Breaking Down the Basics to a Healthy, Sustainable Diet



By Amber Worthen, RD, LDN, NASM-CPT

It’s National Nutrition Month! Let’s break it down to the basics of what a healthy, sustainable diet consists of.

The first thing to note is that eating healthy does NOT mean feeling hungry, deprived, or sluggish. Eating healthy should give you more energy, make you feel great, and provide you with all the nutrients you need.


Did you know you should aim to consume half your bodyweight in ounces of water every day? Many people do not reach this goal of hydration, though it is such a critical part of overall health. Start slow, and make your way up to your goal. Having a reusable water bottle on hand to keep filling up and drinking from is a great way to keep reminding yourself to drink your water.

Fruits and Vegetables

There is more and more research coming out about the benefits of a plant based diet. Not only are fruits and vegetables high in many of the vitamins and minerals you need for proper nutrition, but they also help reverse and prevent disease risk factors such as high blood pressure, arterial blockage, high cholesterol, and diabetes. Aim to include 5-7 servings of fruits and vegetables in your diet daily. Not sure of where to start? Try including one serving of produce at each meal. For example, fruit with your breakfast, side salad with your lunch, add extra vegetables to your pasta sauce for dinner. Try roasting, steaming, sautéing, or spiraling for a twist on your typical vegetable! Incorporating more produce will increase your fiber intake, allowing for proper bowel function, in addition to all the benefits named above.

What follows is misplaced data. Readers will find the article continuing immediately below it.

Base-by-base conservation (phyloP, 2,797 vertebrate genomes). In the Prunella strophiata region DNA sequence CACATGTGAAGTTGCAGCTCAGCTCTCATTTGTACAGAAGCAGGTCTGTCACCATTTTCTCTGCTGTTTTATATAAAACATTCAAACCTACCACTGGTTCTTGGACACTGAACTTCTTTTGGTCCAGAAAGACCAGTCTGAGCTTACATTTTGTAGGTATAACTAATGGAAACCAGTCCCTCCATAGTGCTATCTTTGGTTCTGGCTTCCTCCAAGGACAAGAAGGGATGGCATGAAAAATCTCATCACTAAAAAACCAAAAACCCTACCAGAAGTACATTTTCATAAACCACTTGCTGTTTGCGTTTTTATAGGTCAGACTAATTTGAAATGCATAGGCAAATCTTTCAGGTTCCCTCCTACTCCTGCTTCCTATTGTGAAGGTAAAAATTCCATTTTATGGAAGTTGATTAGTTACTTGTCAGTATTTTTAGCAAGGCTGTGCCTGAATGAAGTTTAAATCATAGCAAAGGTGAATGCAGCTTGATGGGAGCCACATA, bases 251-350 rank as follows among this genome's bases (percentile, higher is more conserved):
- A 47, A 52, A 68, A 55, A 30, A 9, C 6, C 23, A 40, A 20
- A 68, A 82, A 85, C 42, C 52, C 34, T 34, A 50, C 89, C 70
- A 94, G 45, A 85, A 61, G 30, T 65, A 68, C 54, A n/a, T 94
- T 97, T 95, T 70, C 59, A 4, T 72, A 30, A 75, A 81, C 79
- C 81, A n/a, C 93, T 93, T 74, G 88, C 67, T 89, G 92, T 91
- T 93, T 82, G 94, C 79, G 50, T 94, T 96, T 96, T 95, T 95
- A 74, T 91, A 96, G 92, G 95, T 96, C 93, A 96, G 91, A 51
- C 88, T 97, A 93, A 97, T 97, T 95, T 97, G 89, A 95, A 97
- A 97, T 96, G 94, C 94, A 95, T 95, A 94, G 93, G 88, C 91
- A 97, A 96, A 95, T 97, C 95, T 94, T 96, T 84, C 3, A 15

Do you feel that you’re getting enough protein? Protein comes from many different foods, including meat, eggs, fish, dairy, beans, soy, and whole grains. Protein feeds the muscles, and helps to slow down digestion for satiety. A good general number is to aim for 20-30 grams of protein at every meal. Paired with healthy fat and fiber, it makes a quality meal!

Healthy Fats

Fats help to give our body energy and support cell growth. They are higher in calories per gram (9 to be exact), compared to carbs and protein, which are only 4 calories per gram. Consuming fats allow our bodies to absorb fat soluble vitamins and produce important hormones. Focus on healthy fats by consuming fatty fish twice per week, fatty fish include salmon, albacore tuna, herring, mackerel, lake trout, and sardines. Aim for 1 oz of unsalted nuts per day.

Focusing on fiber helps to promote good bowel health in addition to keeping you feeling full for longer. You can find fiber in foods such as legumes, nuts, seeds, whole grains, fruits, and vegetables.

Nutrition should be something that is enjoyable and sustainable. You should not feel deprived, or starving. I love looking up fun recipes online to make new healthy dishes that I know will be satisfying and delicious. Try or for some great ideas!

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